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Delta Air Lines

( DALR) announced a slew of new trans-Atlantic routes Tuesday, further mapping out its strategy of increasing flights overseas while reducing them at home.

The new routes fit into the No. 3 U.S. carrier's previously announced turnaround plan, which will expand international flying by 25% next year while reducing domestic mainline capacity by 15% to 20%.

Delta, which filed for Chapter 11 bankruptcy protection last month, hopes lower labor costs and a restructured route network will make it viable once again.

The carrier will add seven new nonstop routes from May 4 to June 6. They include flights from the carrier's Atlanta hub to Athens, Greece; Edinburgh, Scotland; Nice, France; and Venice, Italy.

From New York's John F. Kennedy airport, Delta plans flights to Budapest, Hungary; Dublin, Ireland; and Manchester, England. Delta may also begin flying from New York to Kiev, Ukraine, if it gets U.S. and foreign government approval.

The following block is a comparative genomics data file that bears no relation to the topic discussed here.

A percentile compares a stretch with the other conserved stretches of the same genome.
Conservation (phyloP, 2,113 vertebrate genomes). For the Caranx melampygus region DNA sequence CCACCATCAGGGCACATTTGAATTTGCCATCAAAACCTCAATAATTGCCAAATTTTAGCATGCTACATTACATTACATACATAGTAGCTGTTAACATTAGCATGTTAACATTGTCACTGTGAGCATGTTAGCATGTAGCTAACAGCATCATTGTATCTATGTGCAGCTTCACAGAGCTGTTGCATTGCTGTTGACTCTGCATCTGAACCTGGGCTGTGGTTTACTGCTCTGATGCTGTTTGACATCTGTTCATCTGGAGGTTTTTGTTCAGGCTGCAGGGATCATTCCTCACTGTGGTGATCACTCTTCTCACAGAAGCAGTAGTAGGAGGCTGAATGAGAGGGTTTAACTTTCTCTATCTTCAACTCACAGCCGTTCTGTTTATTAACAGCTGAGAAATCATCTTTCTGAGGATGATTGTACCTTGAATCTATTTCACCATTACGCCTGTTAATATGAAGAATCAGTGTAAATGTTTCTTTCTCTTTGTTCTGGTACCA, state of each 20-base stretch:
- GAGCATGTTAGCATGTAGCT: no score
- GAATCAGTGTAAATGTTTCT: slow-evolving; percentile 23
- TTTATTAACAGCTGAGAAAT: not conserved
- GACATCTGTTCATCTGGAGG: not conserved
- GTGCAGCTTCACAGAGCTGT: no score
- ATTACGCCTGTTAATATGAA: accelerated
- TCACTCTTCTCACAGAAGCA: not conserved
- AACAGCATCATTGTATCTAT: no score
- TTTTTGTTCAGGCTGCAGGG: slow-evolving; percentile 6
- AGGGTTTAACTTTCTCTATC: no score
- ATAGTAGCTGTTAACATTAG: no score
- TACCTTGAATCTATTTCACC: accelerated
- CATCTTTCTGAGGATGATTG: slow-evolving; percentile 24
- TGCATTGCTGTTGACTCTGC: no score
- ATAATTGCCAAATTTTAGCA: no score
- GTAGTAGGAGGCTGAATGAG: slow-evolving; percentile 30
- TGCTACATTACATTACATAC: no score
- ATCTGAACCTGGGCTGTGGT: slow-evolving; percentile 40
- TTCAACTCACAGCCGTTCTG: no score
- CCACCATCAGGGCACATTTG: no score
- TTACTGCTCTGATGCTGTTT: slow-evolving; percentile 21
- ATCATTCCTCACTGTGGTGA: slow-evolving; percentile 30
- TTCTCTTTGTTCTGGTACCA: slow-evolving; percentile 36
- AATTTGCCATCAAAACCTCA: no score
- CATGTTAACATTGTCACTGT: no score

The airline has previously announced new service next spring from Atlanta to Copenhagen, Denmark; Dusseldorf, Germany; and Tel Aviv, Israel.

Delta says the additions will make it the world's largest trans-Atlantic carrier. For the new routes, the airline will employ wide-body airplanes pulled from less-profitable domestic routes.

The carrier has suffered from low-cost competition at home. Sky-high fuel prices helped to push it into bankruptcy. International routes tend to be more profitable, as they see less low-cost competition.

Delta shares, which are likely to be rendered worthless if and when the carrier emerges from bankruptcy protection, traded up 4 cents to 66 cents Tuesday.

The carrier plans to report its third quarter Thursday.